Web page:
The inspirational women that I have met have one thing in common. They are humble about their amazing journeys.
Most inspirational women have simply led their lives and not really stood back to appreciate how far they have travelled.
Emma Jaynes is certainly one of those inspirational women. Emma is only just beginning to realise what she has achieved and how much she has overcome.
There were many moments as I wrote up Emma’s story that my jaw dropped as I contemplated what her life must have been like.
In Part One of my Inspirational Women Blog with Emma we looked at her school days and an insight into her home life.
In Part Two we look at how self harm became a coping mechanism; and how becoming a mother to three boys was not going to stop her from commuting to Leeds from Stevenage to do her Masters Degree! …
1. From Cornwall to Japan …
Towards the end of my first year at University I was in a relationship with a University Lecturer much older than me.
Shortly after we’d started to see each other he moved to Japan to teach and wanted me to go with him.
In the summer I travelled to Japan but he turned out to be not a very nice person (a massive understatement).
While I was in Japan I started to self-harm as a coping mechanism. The physical pain kept me grounded and took the panic away. It helped to survive the mental agony of working out how I’d survive and get back to England.
When I got back the UK nothing was said about my scars and injuries at home.
2. Back to University …
I went back to University but struggled to cope.
A friend recommended a doctor who dispensed prescriptions with no questions asked.
The final straw was a night out with a friend. We’d had a great evening and said goodnight before I carried on to my house.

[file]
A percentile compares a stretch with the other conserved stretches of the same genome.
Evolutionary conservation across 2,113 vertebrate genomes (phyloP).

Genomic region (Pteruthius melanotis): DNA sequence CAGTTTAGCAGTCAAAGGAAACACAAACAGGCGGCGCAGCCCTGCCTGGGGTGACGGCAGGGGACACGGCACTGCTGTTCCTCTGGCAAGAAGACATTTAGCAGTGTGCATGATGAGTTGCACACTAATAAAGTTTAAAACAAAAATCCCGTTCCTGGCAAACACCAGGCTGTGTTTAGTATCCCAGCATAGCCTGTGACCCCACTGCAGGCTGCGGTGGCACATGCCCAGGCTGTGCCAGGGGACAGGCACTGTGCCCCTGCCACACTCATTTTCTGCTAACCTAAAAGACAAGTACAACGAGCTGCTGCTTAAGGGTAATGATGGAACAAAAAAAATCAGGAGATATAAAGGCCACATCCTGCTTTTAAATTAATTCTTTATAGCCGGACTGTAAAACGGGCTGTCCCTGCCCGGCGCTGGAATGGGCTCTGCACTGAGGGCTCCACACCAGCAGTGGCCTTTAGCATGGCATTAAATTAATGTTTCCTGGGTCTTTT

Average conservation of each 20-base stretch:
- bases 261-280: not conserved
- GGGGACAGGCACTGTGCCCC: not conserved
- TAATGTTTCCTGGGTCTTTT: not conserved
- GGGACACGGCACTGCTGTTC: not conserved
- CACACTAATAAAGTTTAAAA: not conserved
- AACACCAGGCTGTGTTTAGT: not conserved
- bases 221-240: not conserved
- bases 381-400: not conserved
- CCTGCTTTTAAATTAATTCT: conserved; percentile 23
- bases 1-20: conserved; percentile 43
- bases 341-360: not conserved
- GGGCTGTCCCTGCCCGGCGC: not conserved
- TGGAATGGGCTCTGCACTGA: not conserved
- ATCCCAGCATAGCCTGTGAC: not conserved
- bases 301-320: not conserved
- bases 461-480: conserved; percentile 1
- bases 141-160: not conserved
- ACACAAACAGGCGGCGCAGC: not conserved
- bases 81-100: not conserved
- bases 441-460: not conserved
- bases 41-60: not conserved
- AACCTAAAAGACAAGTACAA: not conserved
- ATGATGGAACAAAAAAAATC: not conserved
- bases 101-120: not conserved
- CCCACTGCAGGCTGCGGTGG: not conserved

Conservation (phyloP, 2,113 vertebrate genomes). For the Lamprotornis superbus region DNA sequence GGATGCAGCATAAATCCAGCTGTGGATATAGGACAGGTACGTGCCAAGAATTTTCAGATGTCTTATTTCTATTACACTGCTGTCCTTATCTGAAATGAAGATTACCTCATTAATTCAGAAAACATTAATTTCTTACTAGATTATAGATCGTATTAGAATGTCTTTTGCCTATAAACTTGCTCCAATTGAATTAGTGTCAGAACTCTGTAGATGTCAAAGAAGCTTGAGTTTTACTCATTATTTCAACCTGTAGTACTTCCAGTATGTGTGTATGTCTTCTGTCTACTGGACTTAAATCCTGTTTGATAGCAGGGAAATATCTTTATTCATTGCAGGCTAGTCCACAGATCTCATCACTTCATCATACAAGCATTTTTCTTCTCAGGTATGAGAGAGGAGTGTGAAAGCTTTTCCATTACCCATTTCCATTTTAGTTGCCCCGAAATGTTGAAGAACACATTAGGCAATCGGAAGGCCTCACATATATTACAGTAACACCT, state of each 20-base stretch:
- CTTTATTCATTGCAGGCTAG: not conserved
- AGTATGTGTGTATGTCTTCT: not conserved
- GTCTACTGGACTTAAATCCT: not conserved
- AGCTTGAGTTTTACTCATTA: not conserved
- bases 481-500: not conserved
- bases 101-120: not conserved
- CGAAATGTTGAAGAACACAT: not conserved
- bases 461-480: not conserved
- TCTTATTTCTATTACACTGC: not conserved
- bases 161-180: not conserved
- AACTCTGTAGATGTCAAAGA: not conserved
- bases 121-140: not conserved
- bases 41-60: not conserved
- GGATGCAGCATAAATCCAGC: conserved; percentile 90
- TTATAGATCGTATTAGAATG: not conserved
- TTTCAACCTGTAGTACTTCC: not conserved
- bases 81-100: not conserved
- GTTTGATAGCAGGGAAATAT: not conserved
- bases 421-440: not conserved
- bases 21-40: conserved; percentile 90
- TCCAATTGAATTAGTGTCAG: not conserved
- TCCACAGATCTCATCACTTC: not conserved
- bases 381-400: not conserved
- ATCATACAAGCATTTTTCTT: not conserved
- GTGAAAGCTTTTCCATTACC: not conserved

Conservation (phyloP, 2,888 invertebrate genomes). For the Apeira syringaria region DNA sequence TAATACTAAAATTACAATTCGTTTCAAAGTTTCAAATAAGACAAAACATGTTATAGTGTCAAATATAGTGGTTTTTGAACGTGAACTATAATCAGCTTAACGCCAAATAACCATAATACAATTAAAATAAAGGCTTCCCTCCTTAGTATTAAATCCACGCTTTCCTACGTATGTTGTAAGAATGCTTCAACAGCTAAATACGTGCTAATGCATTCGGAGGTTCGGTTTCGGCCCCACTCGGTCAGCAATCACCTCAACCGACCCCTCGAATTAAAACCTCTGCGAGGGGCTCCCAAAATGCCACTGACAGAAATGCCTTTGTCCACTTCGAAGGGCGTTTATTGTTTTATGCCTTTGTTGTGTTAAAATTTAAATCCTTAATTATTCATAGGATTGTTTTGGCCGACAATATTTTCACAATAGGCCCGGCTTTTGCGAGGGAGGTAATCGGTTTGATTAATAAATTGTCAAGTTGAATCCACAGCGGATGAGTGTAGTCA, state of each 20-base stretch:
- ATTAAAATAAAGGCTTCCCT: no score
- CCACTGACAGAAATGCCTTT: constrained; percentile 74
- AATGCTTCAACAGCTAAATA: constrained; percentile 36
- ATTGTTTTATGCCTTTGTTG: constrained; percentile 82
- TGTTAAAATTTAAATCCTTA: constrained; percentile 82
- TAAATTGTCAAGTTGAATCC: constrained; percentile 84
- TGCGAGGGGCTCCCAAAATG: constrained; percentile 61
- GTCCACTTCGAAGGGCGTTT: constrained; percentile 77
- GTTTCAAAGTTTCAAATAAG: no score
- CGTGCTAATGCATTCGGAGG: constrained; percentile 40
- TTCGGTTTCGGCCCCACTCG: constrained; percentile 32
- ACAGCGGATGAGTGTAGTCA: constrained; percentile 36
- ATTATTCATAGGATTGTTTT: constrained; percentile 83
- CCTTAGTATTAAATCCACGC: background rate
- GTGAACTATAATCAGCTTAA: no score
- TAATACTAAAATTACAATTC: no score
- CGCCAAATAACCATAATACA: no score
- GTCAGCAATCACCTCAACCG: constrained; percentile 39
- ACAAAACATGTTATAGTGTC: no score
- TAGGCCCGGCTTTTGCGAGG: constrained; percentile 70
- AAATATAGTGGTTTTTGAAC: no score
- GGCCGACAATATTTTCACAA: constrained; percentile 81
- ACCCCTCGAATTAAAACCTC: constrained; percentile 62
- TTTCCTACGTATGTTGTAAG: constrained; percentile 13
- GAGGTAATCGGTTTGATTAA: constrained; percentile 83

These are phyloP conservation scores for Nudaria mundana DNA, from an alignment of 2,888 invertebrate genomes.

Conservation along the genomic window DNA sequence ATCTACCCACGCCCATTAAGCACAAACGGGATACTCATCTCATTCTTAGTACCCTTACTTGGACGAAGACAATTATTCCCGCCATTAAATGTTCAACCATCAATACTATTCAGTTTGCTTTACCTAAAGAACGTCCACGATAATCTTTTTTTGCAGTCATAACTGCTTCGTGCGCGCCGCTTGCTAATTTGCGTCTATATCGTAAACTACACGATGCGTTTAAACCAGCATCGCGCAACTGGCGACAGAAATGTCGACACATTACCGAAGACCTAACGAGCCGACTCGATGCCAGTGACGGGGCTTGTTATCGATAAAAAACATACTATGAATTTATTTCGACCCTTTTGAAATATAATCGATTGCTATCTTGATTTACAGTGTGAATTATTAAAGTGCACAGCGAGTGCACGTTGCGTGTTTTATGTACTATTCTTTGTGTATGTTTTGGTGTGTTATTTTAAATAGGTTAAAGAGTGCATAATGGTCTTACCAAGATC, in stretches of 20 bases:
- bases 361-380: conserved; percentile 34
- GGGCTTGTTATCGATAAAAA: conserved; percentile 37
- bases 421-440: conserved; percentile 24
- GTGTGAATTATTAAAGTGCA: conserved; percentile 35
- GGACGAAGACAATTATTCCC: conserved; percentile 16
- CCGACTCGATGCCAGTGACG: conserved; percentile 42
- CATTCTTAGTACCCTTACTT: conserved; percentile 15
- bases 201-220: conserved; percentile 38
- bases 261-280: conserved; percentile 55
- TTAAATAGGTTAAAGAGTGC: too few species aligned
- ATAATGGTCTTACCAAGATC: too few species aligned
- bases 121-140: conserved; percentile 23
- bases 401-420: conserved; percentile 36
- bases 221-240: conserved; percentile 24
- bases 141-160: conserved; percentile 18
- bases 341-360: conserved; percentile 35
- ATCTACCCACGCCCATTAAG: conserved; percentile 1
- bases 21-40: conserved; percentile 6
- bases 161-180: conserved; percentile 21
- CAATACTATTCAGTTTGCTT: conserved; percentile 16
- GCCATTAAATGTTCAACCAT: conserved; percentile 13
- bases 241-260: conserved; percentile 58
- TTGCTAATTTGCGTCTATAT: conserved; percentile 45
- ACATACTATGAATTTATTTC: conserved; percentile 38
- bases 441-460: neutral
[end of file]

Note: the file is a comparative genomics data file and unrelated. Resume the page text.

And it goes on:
A guy we knew emerged from an alleyway and offered to walk me the rest of the way home. When we got back to my house he tried to attack me. I still don’t know how I found the strength to manhandle him out of the house.
That night I took an overdose of the sleeping pills that the prescription friendly GP had given me.
I really had meant to end my life, but ended up in hospital as one of my housemates happened to visit the toilet and find me collapsed in the hallway!
3. So much for counselling …
Back home I did see my own GP who arranged some counselling but it was a disaster!
The counsellor asked – ‘would you murder someone?’ – I said no, so she asked why did I think it was right to murder myself!!
I decided that I needed to take some time out from University. By this time my former Primary School Head Teacher was an advisor in the Local Education Authority. We had stayed in contact and once again she took me under her wing and found me a job working for her.
My only goal in life was to finish my degree but I needed the strength and support of friends closer to home. I transferred to Anglia Ruskin in Cambridge and completed my degree in Art History gaining a 2:1
4. Then there were five …
I met Martin through my singing. I was passionate about singing and we shared a common interest in music. Six months after we met I fell pregnant.
At the time I shared a house in Watford, which was known as the party house of Hertfordshire! Every weekend was one big party!
During the festival season I would load up the car with a tent and head off. So to suddenly find myself pregnant was a complete culture shock.
Martin was the antithesis to me – sensible, grounded and logical. We ended up having three boys in quick succession. Thinking each time it was a fluke!